A week in a 2020 GMC Sierra AT4 turbodiesel got Kevin Harrison thinking about getting off the beaten path. Is the off-roader truly worthy of the AT4 badge?
When I found out I would get the keys to a 2020 GMC Sierra AT4 for a week, I knew I had to consult wife Liz. As a marathon runner, she often finds herself off the beaten path during her training runs in rural Nova Scotia.
It seemed a perfect scenario to put the Sierra pickup truck through its paces to see if the off-roader truly is worthy of the AT4 badge.
While Liz certainly knew of some spots, we thought we’d invite along our good pal, Ashley Dickson. She is familiar with a spot in Walton, Nova Scotia, home to three beautiful quarries.
Getting there from the city gave us the opportunity to see how the AT4 handles the concrete jungle.
The 2020 GMC Sierra AT4 comes with an optional turbodiesel engine that’s surprisingly quiet
My tester came equipped with the optional 3.0-litre Duramax turbodiesel engine which produces 277 horsepower and a whopping 460 pound-feet of torquey goodness. This made highway passing an absolute breeze.
Perhaps the most surprising thing about this engine is how quiet it is. There were plenty of times I forgot I was driving a diesel. The only noise came from the beefy off-road tires – a small price to pay considering the AT4’s off-roading capabilities.
We picked up Ashley at her camp and took the five-minute drive to the quarries, one of which is right off the main road.
After an arduous, rocky ride on a narrow trail, the Sierra AT4 seemed to just want more
There are 2,700 existing or recently operated pit and quarry sites in Nova Scotia. Getting to most of them requires an off-road vehicle.
We passed a gaggle of ATVs, whose riders gave the traditional nods and waves, as we approached one of the quarries. I was glad to have the AT4’s two-inch lift over a standard Sierra, as there were plenty of large rocks and ditches down the narrow path.
If the AT4 could talk, I’m sure it would have said, “Is that all you got?”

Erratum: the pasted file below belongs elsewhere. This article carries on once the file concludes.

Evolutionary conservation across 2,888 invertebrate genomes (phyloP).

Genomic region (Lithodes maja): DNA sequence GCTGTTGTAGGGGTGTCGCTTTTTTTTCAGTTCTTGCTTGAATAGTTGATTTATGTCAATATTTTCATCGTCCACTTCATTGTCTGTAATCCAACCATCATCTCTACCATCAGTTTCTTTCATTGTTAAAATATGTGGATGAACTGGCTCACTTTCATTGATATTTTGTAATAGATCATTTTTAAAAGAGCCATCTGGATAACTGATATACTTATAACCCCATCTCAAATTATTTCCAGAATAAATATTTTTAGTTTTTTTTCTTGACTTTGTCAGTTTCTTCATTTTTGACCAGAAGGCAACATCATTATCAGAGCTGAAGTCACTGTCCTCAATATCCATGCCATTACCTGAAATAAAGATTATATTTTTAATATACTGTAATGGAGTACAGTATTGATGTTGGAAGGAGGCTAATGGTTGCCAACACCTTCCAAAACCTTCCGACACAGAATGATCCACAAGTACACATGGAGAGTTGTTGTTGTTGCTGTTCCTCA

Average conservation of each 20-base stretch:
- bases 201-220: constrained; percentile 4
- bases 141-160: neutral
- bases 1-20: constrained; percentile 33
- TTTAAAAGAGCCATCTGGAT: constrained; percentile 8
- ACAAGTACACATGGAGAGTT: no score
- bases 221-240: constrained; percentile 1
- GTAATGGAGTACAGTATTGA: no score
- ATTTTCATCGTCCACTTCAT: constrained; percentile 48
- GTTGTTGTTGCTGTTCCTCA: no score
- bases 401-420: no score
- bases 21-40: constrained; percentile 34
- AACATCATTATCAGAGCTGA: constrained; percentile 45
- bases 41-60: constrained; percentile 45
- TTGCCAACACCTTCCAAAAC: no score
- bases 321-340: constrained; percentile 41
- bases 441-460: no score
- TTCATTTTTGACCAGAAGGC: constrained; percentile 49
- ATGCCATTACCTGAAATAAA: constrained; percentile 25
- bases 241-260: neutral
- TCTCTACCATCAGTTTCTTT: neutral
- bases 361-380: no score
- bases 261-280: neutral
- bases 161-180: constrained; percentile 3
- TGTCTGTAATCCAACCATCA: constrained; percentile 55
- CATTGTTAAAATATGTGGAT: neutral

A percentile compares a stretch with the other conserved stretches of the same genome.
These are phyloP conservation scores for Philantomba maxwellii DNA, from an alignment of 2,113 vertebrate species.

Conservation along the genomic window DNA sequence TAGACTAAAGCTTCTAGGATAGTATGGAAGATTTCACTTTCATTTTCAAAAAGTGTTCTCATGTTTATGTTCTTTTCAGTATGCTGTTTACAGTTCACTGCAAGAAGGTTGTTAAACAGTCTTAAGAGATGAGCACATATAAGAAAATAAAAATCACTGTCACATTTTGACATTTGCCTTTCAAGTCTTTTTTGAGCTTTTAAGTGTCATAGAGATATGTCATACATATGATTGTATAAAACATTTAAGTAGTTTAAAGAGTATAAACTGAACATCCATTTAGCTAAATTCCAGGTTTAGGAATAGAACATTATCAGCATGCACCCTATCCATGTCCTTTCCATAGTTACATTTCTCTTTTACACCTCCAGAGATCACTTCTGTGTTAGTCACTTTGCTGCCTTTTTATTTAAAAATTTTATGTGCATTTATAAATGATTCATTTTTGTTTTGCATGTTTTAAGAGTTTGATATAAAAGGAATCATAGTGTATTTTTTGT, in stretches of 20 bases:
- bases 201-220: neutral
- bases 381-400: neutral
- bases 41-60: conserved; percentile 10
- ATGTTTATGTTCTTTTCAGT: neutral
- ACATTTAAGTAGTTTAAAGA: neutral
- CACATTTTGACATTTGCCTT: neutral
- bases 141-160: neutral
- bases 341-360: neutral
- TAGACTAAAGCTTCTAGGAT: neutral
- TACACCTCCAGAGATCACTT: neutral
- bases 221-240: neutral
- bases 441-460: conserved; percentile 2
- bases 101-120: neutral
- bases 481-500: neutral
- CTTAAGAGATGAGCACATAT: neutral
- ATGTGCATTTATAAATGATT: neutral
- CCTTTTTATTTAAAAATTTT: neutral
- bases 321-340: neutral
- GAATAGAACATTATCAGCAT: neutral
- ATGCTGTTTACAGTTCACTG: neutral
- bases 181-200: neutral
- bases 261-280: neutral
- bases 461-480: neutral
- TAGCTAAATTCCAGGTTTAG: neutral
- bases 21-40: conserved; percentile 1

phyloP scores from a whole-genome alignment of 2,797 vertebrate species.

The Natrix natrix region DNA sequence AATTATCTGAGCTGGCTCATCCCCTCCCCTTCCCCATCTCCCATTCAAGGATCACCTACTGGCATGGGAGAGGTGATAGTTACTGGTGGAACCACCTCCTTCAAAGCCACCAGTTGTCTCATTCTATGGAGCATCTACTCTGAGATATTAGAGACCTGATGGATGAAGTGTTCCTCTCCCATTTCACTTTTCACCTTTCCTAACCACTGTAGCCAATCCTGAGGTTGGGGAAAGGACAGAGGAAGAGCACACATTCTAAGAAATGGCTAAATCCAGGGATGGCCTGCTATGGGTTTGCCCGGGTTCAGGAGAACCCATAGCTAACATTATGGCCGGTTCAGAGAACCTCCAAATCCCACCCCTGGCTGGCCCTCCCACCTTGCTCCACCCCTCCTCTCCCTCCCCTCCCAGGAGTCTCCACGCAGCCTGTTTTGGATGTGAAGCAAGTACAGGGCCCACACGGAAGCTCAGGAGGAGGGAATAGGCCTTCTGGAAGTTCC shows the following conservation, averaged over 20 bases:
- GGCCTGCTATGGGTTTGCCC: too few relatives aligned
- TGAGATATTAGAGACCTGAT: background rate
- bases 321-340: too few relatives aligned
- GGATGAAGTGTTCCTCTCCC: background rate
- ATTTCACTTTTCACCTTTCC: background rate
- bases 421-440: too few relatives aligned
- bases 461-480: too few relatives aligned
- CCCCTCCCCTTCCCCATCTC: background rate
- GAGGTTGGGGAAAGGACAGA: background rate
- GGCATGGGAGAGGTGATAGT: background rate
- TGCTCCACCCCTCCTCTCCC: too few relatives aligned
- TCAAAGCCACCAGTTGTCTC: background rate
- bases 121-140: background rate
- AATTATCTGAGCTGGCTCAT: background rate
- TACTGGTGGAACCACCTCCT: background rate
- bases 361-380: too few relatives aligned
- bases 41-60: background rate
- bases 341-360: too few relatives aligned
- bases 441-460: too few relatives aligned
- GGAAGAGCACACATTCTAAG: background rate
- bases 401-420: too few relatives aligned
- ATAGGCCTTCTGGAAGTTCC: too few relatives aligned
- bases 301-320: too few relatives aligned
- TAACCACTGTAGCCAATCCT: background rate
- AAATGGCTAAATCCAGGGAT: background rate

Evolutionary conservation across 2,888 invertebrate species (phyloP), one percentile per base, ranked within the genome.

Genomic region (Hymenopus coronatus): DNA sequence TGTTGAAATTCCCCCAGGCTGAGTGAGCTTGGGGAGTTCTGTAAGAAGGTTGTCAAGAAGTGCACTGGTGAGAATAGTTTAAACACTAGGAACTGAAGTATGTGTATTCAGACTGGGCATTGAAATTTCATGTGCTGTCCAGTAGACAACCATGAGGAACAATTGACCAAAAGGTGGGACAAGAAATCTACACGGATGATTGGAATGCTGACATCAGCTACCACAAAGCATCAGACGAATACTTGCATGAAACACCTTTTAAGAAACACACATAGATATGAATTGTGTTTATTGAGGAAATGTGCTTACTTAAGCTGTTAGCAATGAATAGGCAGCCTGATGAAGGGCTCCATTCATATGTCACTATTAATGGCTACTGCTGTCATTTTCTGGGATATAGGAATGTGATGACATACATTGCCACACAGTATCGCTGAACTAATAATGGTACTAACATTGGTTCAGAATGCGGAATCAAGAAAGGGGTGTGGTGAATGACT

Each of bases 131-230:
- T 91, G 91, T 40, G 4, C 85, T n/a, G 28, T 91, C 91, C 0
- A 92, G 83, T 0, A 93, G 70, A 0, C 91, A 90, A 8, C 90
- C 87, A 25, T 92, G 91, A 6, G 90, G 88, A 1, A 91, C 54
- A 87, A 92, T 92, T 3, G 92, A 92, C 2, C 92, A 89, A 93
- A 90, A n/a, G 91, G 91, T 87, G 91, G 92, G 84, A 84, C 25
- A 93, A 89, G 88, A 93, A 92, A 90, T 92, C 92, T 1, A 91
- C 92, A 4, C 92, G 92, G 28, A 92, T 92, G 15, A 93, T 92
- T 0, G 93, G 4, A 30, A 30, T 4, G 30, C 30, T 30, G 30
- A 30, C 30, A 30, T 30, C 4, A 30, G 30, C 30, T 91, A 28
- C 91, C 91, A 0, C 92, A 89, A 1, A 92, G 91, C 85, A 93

It handled the off-road trail like a pro – no issues whatsoever.
Once at the quarry, we were greeted by a group of people on side-by-sides who were just leaving. As they passed, one of them stopped to ask about the AT4. He was impressed it made it down the trail, given how wide it is. He mentioned he still runs his 15-year-old Nissan Frontier, but was thinking of upgrading to a half-ton. The AT4 is on his list now, he said.
There are almost 3,000 quarries in Nova Scotia. Sadly, they are often used as dumping grounds
After taking a few pics, we headed to quarry number two, but this one couldn’t be accessed by a vehicle, so we parked the AT4 and headed off on foot.
Ashley lead the way, destroying potential cobwebs with a stick. Sometimes we had to break a few branches to form our own path. Perhaps the saddest part of the trip was all the illegal dumping. We came across a lot of junk along the way, like old tires, kids toys, furniture and even an 8 Mile DVD.
But the strangest thing we came across was an old, completely rusted, mangled vehicle resting on the side of one of the cliffs. Naturally, we had to get a closer look.
After lots of rock climbing, we finally got to the heap of scrap. The vehicle initially was too garbled and rusty to tell what it was, but upon closer inspection, we spotted a Chevy badge with the number 10 next to it.
A bit of Googling leads me to believe that this rusty heap was once a pickup known as either the C10 or the K10 from the 1960s.
How the truck ended up halfway down the cliff to a quarry is anyone’s guess. Was it pushed off as a part of an insurance scam? Did someone forget to put on the parking brake? We’ll never know.
Exploring off the beaten path in the 2020 GMC Sierra AT4 just make Kevin want more
In the end, a bit of quarry and treasure hunting in the AT4 was a perfect way to spend a Saturday in Nova Scotia.
The AT4 proved it could tackle mostly everything we threw at it. The pickup truck made for a spacious and comfortable ride there and back. The diesel just sweetened the deal with added torque and efficiency.
I was sorry to return the keys because I just wanted to do more off-the-beaten-path exploring. Nova Scotia is a relatively small province, but much of it I’ve rarely explored.